Opportunity for students of Japanese: Toyama Cup Japanese Speech Contest



Every year, in conjunction with the Japan-America Society of Oregon, Toyama Prefecture sponsors a Japanese language speech contest for college and university students in the state of Oregon. The Toyama Cup Japanese Speech Contest first began in 1996, commemorating the 5th anniversary of the sister-state relationship between Toyama and Oregon. Students who compete will not only improve their Japanese and public speaking abilities, but also stand to win prizes, with the grand-prize winner getting an all-expenses-paid trip to Toyama Prefecture! The winner will spend a week enjoying the beautiful scenery and wonderful food of Toyama, as well as meeting locals and taking part in a variety of hands-on experiences. See JASO’s webpage for more details and information about how to register.

In order to give prospective participants an idea of what to expect, I am sharing the experiences of Lauren Inaba, the 2015 winner below. I hope that this serves as an inspiration and reminder; the next winner could be you!

I was able to tour the Nanto area with Lauren and Anya, the Russian winner of the Vladivostok Japanese Speech Contest, during their stay in Toyama this past September. We had a wonderful time visiting Zuisenji Temple, making our own Japanese paper, seeing the historic villages of Gokayama, and making our own toasted rice crackers! I asked Lauren to send me a review of her experience after her trip… Here it is!

How was the speech contest?

I entered the speech contest for the second time after my study abroad. The first time I had competed in the speech contest it was in a different division and it was more about the experience of doing a speech contest. This time I was more interested in hearing everyone else’s speeches. My speech was about one of my own experiences in Japan; I knew I wanted to speak about an experience that made me laugh, and have fun with the speech – I didn’t want to be serious the entire time if I didn’t have to be. I chose to speak about my first time at Kitano Tenmangu Shrine, during the beginning of my study abroad. In short, I made a cultural mistake and got scolded by an older Japanese lady, who had mistaken me for a Japanese girl from Japan. It caused me to wonder about how differently the situation might have turned out if she had instead thought of me as a foreigner, and what it would have been like if I were a male.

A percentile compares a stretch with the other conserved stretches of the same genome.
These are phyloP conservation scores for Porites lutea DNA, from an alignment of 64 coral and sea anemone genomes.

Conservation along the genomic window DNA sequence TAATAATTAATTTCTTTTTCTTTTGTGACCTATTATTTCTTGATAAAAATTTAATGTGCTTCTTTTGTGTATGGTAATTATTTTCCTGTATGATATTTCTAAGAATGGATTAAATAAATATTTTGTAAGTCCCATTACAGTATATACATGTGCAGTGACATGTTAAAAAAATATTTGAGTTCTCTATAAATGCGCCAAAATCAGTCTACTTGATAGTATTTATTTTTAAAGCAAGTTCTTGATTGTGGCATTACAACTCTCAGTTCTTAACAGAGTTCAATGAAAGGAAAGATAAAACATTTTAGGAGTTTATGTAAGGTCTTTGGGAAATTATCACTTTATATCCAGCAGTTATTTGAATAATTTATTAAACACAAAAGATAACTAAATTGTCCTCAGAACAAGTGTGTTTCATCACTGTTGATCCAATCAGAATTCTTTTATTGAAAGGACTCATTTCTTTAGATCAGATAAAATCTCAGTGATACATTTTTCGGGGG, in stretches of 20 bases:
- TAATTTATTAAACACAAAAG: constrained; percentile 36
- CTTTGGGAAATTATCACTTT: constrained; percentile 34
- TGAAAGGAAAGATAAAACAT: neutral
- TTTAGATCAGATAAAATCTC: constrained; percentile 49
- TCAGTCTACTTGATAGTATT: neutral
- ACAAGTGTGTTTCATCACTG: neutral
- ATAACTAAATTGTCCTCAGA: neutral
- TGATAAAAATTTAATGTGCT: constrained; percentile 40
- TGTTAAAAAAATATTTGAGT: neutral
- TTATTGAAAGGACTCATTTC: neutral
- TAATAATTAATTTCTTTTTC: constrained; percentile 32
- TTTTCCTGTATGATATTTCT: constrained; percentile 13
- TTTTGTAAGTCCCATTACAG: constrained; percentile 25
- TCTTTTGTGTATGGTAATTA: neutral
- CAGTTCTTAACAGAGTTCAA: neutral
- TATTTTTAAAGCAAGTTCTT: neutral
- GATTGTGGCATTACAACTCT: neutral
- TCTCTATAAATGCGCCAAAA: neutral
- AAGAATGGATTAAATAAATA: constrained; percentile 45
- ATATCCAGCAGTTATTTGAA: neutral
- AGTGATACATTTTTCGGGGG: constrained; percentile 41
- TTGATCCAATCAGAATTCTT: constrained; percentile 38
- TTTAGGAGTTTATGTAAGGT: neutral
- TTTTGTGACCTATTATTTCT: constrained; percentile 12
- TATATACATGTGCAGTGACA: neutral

First impression of Toyama

IMG_8573My first impression was when I saw the Toyama station on my first day. For some reason I had expected a smaller station and figured Toyama would be more country than city. However, what stuck out most in my trip to Toyama were my interactions with everyone and the conversations we had. Sometimes it was about differences between Vladivostok, Toyama, and Oregon, other times it was about topics such as the pros and cons of having the appearance of a foreigner in Japan compared to having the appearance of a Japanese.

I was aware that Japan is full of historic and beautiful places to see, and Toyama is no exception. Tateyama was breathtakingly beautiful, and I was able to compare the giant cedar trees to the giant redwood trees in Oregon. During my visit to Gokayama, I was impressed by the uniqueness of the gassho-style houses, and that it is the only World Heritage site in Japan that is maintaining not only a historically and culturally significant place but a lifestyle – people still live within the houses in the village and have been maintaining them, changing the thatching every twenty years. I became interested in doing things one could only do in Toyama, so I tried the white shrimp, the masuzushi, and even a bit of Toyama sake.

What was the highlight of the trip?

I have a hard time picking one highlight as I felt that there was a highlight from each day of my trip. I did enjoy spending a day with the students just walking around, talking and relaxing at Kansui Park after shopping in Toyama city. I am very glad I chose to do a home-stay during the trip. I had done a home-stay before, but talking until late into the night with my host mother about anything out of the blue and watching the news in the morning with my host father when I woke up too early were priceless moments to me.














Comments are closed.